Anti-cancer drugs generate DNA interstrand crosslinks

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Homo sapiens
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Some of the earliest and still most widely used anti-cancer chemotherapeutics are drugs that induce DNA interstrand crosslinks (ICLs). In addition to inducing ICLs, these drugs also induce other types of DNA damage. ICL-inducing anti-cancer agents can be grouped into monofunctional alkylating agents (chloroethylating nitrosoureas), bifunctional alkylating agents (nitrogen mustards, aziridines and pyrrolobenzodiazepine dimers), platinums, and psoralens (furocoumarins). All ICL-inducing drugs are characterized by the presence of two chemical leaving groups that are lost in the formation of the ICL.

Chloroethylating nitrosoureas are monofunctional alkylating agents that induce DNA crosslinks in two steps: chloroethylation of a nucleophilic site on one strand, followed by displacement of chlorine by a nucleophilic site on the opposite strand, resulting in an ethyl bridge between the strands. Chloroethylating nitrosoureas include the following chemotherapeutic drugs:
carmustine (also known as BCNU) (Kohn 1977: study done on E. coli DNA)
fotemustine (Hayes et al. 1997)
lomustine (also known as CCNU) (Kohn 1977: study done on E. coli DNA)
nimustine (also known as ACNU) (Aida and Bodell 1987).

Nitrogen mustards are alkylating agents that include the following chemotherapeutic drugs:
chlorambucil (Hartley et al. 1999; Wang et al. 2003)
cyclophosphamide (Crook et al. 1986)
ifosfamide (Hartley et al. 1999)
mechlorethamine (Sunters et al. 1998)
melphalan (Parsons 1984)
uramustine (O'Connor and Kohn 1990: study done in mouse cells).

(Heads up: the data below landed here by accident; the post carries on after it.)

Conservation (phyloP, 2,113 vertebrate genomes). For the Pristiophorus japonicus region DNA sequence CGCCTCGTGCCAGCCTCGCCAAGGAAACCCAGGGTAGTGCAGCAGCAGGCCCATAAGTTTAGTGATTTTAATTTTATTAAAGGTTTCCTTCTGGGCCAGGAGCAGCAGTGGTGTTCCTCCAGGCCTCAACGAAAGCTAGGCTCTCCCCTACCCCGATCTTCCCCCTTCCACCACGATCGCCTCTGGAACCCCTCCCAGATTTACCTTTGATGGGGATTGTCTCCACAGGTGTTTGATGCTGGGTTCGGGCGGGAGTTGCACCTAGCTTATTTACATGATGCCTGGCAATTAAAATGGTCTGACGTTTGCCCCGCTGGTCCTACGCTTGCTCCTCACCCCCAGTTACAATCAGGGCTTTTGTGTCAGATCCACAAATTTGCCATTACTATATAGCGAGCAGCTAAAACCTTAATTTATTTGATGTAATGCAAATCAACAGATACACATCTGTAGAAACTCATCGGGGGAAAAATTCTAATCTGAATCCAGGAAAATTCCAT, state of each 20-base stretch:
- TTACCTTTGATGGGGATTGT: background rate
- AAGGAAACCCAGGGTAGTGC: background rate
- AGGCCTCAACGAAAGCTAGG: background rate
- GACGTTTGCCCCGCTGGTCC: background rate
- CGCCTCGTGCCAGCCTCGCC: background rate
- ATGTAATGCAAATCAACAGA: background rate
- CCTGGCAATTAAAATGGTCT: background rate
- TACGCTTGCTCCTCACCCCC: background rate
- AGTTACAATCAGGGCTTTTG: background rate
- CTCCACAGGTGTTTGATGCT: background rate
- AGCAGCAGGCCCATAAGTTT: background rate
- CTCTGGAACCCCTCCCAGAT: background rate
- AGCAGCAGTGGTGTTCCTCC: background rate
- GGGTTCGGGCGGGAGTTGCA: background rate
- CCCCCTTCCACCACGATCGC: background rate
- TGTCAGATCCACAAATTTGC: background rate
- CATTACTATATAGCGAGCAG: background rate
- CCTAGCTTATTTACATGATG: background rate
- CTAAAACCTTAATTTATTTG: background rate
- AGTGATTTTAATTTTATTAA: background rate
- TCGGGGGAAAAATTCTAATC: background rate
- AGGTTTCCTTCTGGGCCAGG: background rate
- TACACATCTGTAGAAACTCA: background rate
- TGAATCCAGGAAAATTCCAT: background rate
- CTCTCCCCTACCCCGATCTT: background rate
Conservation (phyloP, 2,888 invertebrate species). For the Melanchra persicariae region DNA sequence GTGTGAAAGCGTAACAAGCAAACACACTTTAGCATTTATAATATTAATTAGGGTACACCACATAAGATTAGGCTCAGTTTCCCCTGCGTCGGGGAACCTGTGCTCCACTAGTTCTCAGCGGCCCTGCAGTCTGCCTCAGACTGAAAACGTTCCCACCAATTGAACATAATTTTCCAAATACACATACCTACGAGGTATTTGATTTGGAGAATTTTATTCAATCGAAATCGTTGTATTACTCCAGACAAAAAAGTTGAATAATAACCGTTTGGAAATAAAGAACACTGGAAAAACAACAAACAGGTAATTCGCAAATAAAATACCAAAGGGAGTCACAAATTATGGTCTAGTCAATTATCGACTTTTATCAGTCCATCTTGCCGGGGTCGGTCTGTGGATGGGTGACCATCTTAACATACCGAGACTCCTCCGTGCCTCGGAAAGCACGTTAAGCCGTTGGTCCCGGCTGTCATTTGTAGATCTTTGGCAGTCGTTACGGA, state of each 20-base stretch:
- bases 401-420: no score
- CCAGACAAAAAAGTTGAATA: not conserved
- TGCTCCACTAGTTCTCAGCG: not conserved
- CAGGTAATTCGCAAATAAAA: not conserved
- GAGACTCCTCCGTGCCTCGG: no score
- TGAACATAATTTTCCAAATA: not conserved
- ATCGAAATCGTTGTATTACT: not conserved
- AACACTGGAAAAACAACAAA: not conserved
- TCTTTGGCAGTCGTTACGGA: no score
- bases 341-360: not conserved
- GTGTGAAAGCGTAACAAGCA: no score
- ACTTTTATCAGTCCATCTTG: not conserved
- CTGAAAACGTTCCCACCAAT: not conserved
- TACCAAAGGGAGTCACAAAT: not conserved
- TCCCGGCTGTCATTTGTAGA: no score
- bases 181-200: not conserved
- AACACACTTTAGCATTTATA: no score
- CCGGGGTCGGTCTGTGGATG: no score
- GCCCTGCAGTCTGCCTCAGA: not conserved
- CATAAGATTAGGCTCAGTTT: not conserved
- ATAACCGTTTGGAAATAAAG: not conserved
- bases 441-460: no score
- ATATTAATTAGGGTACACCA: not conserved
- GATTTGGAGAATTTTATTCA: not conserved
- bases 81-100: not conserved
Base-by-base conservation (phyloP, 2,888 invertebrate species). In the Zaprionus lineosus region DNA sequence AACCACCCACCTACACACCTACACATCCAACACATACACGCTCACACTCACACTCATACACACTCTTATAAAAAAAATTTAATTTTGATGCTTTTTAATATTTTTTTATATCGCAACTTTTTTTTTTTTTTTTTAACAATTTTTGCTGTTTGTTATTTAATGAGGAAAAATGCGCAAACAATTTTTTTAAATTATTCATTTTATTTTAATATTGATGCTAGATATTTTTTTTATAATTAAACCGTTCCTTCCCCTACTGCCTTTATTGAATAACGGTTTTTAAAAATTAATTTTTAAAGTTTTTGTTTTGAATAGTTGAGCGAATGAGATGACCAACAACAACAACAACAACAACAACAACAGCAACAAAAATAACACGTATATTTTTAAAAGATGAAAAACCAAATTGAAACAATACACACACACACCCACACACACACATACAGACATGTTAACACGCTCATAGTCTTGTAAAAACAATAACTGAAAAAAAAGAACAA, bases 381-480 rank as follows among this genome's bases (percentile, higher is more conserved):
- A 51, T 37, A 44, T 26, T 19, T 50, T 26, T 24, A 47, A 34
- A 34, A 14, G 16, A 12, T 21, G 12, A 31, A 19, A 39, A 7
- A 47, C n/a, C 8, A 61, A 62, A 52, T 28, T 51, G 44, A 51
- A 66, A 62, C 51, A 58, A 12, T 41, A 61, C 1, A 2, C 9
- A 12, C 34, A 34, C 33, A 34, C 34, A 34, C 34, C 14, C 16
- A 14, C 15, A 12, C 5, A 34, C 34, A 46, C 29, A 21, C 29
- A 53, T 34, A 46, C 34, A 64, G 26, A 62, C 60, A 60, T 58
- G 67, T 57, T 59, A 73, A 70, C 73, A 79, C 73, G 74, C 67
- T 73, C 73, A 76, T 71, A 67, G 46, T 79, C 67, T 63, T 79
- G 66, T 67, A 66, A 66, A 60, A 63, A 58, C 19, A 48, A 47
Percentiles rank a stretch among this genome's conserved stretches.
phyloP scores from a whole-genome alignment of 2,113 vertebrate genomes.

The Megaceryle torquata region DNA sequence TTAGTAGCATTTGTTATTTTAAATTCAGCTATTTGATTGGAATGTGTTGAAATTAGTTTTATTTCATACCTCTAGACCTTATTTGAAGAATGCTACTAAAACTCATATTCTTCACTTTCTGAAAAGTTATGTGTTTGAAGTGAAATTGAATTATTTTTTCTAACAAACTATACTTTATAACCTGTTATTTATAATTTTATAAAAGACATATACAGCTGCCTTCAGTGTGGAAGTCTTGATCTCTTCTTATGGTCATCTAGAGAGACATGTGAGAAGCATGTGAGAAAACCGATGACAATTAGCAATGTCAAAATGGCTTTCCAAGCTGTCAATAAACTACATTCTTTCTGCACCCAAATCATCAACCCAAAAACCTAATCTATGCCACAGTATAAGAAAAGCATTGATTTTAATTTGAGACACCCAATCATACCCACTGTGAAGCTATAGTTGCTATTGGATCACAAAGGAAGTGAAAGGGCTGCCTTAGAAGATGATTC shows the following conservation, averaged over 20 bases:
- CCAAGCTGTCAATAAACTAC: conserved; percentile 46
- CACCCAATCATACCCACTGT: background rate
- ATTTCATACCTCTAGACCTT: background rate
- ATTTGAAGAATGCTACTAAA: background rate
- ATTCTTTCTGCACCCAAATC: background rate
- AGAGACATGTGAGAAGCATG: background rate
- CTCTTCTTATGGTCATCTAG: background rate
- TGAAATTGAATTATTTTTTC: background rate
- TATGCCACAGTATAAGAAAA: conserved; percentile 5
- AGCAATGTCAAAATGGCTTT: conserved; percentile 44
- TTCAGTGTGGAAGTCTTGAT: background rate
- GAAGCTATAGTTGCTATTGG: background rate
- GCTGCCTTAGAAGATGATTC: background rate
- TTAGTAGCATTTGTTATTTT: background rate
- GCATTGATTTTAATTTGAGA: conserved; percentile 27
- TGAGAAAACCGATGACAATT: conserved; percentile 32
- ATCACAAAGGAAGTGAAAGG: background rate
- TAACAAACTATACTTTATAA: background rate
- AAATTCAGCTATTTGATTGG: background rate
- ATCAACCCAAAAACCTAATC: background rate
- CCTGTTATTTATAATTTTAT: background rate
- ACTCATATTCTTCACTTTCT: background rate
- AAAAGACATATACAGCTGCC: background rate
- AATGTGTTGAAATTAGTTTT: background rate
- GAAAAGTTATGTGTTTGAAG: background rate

Aziridines are bifunctional alkylating agents that include the following chemotherapeutic drugs:
altretamine (Coley et al. 1995: trimelamol, the compound assayed in the study, contains three carbinolamine moieties, thus representing a bioactivated form of altretamine, also known as HMM)
mitomycin C (also known as MMC), an antitumor antibiotic potent at inducing ICLs (Dorr et al. 1985)
thioTEPA (Cohen et al. 1991: study done in mice).

Pyrrolobenzodiazepine (PBD) dimers are derivatives of naturally occurring anti-tumor antibiotics. While naturally occurring anti-tumor antibiotics anthramycin, DC-81, tomamycin and sibiromycin do not induce ICLs, joining two PBD molecules through their C8 positions via a linker creates potent bifunctional agents able to induce ICLs (Smellie et al. 1994). PBD dimers that have been clinically tested are:
SGD-1882, used to produce talirine (also known as SGD-1910), which can be conjugated with antibodies (Kung Sutherland et al. 2013: direct induction of ICLs by SGD-1882 has not been shown, but addition of SGD-1882 induces appearance of DNA damage response biomarkers consistent with ICL repair)
SG3199 (Hartley et al. 2018), used to produce tesirine (also known as SG3249), which contains a linker added onto SG3199, which enables its conjugation with antibodies (Tiberghien et al. 2016)
SG2000 (also known as SJG-136, Gregson et al. 2001)
Due to their potency, PBD dimers are finding their use in the clinic as antibody-drug conjugates, which allows targeted delivery of these drugs to cancer cells (reviewed in Hartley 2021).

Platinums are platinum (Pt)-containing compounds that include the following chemotherapeutic drugs:
carboplatin (Blommaert et al. 1995)
cisplatin (Plooy et al. 1985, Blommaert et al. 1995)
oxaliplatin (Woynarowski et al. 1998)
picoplatin (also known as AMD473) (Holford, Sharp et al. 1998; Holford, Raynaud et al. 1998)
satraplatin.(Mellish et al. 1995).

For review, please refer to Deans and West 2011, Fu et al. 2012, and Rycenga and Long 2018.
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